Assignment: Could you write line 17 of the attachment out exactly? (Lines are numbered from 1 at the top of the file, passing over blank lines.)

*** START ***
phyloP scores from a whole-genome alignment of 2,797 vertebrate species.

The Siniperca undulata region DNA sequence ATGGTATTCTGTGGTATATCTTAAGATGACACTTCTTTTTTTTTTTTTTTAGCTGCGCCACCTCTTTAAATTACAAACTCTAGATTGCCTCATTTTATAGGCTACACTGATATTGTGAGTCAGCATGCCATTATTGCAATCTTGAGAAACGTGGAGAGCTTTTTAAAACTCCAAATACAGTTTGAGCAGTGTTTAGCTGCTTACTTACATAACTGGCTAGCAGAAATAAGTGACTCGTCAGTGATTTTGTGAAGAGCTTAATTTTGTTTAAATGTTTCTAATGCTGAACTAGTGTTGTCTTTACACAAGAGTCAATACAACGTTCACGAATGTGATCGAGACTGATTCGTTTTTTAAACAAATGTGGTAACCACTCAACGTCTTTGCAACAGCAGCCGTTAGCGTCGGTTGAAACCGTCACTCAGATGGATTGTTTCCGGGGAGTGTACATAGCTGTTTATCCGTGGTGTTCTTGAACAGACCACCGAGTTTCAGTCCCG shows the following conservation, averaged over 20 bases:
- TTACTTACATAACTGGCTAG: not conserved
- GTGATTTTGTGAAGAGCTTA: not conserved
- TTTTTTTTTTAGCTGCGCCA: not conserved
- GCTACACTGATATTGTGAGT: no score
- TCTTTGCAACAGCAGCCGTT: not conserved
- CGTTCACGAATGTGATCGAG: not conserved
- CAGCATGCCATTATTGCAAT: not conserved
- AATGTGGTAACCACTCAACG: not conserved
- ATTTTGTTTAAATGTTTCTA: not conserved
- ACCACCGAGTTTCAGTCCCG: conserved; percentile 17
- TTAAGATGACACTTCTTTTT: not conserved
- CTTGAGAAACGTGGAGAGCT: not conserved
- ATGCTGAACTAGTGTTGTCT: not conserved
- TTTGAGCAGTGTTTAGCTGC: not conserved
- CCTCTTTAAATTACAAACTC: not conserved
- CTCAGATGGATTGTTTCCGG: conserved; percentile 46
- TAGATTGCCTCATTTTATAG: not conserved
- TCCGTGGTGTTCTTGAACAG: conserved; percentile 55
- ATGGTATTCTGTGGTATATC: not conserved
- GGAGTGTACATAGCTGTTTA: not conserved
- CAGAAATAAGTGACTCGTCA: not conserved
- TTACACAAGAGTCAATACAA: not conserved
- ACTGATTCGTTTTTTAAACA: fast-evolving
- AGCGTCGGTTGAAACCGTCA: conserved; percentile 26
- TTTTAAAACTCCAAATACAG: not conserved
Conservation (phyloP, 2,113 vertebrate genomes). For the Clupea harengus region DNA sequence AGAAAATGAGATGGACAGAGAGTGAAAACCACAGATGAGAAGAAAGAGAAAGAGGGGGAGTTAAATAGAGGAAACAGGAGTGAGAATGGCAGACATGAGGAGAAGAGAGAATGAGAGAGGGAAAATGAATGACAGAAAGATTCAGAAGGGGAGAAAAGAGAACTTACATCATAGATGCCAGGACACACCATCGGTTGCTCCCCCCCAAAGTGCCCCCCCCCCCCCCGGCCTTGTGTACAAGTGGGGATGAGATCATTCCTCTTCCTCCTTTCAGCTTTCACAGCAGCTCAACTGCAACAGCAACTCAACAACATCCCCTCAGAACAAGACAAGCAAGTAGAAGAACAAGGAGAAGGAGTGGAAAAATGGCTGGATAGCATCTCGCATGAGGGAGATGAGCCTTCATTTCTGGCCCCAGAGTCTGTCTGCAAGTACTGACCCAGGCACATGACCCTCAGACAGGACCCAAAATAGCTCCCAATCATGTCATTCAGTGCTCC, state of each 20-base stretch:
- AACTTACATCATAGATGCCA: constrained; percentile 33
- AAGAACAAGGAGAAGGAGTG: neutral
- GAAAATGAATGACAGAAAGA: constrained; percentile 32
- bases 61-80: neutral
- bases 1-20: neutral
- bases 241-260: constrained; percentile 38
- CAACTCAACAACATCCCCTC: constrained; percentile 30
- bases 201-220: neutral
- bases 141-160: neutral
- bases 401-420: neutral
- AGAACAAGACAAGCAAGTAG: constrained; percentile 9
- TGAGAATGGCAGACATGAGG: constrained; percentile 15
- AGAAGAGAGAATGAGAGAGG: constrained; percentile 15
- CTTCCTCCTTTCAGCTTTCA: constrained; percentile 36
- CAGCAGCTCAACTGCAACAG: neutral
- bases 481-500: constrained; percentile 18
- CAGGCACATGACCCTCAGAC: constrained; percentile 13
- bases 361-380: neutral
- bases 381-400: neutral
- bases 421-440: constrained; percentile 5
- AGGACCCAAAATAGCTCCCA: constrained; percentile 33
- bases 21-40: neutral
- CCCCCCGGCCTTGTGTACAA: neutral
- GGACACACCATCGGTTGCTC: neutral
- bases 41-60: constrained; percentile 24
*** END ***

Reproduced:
- CCTCTTTAAATTACAAACTC: not conserved